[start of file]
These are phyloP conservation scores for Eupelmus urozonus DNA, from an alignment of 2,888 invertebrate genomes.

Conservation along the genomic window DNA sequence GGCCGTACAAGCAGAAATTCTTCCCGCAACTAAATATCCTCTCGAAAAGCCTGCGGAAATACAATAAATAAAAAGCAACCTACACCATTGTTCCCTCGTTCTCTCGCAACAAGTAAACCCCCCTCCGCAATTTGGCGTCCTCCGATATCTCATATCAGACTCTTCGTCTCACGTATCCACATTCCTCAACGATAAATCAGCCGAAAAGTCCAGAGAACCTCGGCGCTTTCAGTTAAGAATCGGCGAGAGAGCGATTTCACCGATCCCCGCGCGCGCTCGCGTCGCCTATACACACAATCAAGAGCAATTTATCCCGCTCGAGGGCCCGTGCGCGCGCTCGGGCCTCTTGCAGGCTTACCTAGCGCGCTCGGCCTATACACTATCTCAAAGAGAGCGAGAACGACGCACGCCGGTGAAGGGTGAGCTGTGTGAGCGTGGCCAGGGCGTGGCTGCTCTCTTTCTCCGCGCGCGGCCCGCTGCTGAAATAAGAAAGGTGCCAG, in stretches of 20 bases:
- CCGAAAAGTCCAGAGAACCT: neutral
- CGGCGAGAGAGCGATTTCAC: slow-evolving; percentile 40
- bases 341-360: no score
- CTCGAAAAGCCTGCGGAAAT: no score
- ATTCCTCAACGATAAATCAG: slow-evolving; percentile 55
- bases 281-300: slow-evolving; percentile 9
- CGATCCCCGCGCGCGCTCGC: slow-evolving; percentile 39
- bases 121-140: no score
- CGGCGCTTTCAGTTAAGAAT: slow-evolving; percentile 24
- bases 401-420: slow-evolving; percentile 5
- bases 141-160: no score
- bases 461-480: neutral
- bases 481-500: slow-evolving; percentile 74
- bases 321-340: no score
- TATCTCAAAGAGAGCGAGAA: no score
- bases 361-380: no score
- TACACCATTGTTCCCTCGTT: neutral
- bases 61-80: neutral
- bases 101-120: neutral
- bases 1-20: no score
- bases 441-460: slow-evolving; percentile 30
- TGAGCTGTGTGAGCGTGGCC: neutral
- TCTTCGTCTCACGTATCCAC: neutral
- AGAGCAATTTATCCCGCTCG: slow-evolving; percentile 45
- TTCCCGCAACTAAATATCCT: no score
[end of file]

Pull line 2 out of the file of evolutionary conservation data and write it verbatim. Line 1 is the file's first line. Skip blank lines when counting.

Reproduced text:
Conservation along the genomic window DNA sequence GGCCGTACAAGCAGAAATTCTTCCCGCAACTAAATATCCTCTCGAAAAGCCTGCGGAAATACAATAAATAAAAAGCAACCTACACCATTGTTCCCTCGTTCTCTCGCAACAAGTAAACCCCCCTCCGCAATTTGGCGTCCTCCGATATCTCATATCAGACTCTTCGTCTCACGTATCCACATTCCTCAACGATAAATCAGCCGAAAAGTCCAGAGAACCTCGGCGCTTTCAGTTAAGAATCGGCGAGAGAGCGATTTCACCGATCCCCGCGCGCGCTCGCGTCGCCTATACACACAATCAAGAGCAATTTATCCCGCTCGAGGGCCCGTGCGCGCGCTCGGGCCTCTTGCAGGCTTACCTAGCGCGCTCGGCCTATACACTATCTCAAAGAGAGCGAGAACGACGCACGCCGGTGAAGGGTGAGCTGTGTGAGCGTGGCCAGGGCGTGGCTGCTCTCTTTCTCCGCGCGCGGCCCGCTGCTGAAATAAGAAAGGTGCCAG, in stretches of 20 bases: